Human papillomavirus (HPV)

Human papillomavirus (HPV) is a group of related viruses that infect the skin and mucous membranes of humans. HPV is the most common sexually transmitted infection (STI) worldwide. There are more than 100 types of HPV, and around 40 of these types can infect the genital area.

HPV is typically spread through intimate skin-to-skin contact, including sexual contact. Some types of HPV can cause genital warts, while others are linked to various cancers, including cervical cancer, anal cancer, penile cancer, vulvar cancer, vaginal cancer, and some cancers of the head and neck.

Most HPV infections do not cause any symptoms and are cleared by the body’s immune system within one to two years without causing any health problems. However, persistent infection with certain high-risk HPV types can lead to the development of cancer over time.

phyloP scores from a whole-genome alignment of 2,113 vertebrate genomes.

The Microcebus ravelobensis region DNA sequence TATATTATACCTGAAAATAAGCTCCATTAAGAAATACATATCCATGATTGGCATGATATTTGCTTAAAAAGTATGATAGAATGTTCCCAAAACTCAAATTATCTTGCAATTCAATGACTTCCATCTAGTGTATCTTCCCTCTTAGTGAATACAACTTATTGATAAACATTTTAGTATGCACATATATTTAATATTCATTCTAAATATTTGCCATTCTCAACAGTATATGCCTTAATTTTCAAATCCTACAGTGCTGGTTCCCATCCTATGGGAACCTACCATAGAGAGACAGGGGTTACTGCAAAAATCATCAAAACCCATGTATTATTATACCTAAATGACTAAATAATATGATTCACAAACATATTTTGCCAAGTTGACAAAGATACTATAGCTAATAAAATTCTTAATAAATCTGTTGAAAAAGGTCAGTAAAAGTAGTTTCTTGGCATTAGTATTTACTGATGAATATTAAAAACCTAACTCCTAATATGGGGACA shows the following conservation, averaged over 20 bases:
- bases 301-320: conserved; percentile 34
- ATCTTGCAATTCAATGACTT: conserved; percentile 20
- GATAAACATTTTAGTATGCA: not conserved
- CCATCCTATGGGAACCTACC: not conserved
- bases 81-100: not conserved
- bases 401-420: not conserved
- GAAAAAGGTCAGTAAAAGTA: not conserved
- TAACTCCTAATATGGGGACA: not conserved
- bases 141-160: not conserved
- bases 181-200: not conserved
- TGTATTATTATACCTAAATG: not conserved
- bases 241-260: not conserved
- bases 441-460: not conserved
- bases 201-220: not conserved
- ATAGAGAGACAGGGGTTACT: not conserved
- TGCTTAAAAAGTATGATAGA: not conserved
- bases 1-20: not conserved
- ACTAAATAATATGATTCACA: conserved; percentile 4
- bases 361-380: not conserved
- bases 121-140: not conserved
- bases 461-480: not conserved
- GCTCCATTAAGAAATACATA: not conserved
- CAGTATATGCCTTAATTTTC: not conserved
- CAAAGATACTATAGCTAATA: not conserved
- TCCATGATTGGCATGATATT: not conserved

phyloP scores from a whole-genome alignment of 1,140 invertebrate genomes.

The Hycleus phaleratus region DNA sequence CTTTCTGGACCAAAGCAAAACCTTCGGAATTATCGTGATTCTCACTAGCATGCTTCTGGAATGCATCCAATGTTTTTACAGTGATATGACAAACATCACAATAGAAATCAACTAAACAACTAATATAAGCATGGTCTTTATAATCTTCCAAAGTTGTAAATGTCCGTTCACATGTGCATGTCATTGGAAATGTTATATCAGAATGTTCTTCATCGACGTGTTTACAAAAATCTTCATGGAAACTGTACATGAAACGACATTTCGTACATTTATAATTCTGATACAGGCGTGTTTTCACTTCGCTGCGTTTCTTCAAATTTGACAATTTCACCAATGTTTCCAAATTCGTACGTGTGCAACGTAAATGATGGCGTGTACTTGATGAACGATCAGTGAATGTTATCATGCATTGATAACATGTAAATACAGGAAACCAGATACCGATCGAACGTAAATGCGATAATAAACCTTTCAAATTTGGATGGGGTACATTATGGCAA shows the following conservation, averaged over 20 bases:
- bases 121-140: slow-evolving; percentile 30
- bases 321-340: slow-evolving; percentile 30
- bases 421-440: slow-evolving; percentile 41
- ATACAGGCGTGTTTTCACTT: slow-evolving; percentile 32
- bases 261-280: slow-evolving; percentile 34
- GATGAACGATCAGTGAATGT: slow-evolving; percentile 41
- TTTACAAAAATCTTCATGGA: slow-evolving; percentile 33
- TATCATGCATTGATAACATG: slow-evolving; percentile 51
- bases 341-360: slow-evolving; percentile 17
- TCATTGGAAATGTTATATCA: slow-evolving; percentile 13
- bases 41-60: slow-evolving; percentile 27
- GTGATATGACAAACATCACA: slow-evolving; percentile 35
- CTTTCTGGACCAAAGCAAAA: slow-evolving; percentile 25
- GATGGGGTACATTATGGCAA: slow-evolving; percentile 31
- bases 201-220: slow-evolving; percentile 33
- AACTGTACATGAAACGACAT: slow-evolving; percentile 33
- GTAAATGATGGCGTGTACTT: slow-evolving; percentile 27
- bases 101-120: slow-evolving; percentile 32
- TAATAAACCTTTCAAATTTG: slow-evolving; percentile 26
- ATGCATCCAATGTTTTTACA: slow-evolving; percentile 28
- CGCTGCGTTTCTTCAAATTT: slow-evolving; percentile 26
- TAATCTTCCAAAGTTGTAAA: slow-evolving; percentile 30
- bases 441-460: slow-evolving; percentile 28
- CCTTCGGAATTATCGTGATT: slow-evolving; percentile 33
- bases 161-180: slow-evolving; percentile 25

Preventive measures against HPV include vaccination and practicing safe sex, such as using condoms. Vaccines are available to protect against certain types of HPV that are most commonly associated with cervical cancer and genital warts. It’s recommended that both boys and girls receive the HPV vaccine around the ages of 11 or 12, although it can be given as early as age 9 and up to age 26 for females and age 21 for males who have not already been vaccinated.

Regular screening, such as Pap smears for cervical cancer, is also important for early detection and treatment of HPV-related abnormalities. Treatment for HPV-related conditions varies depending on the specific condition and its severity, and may include medications, surgical procedures, or other interventions.

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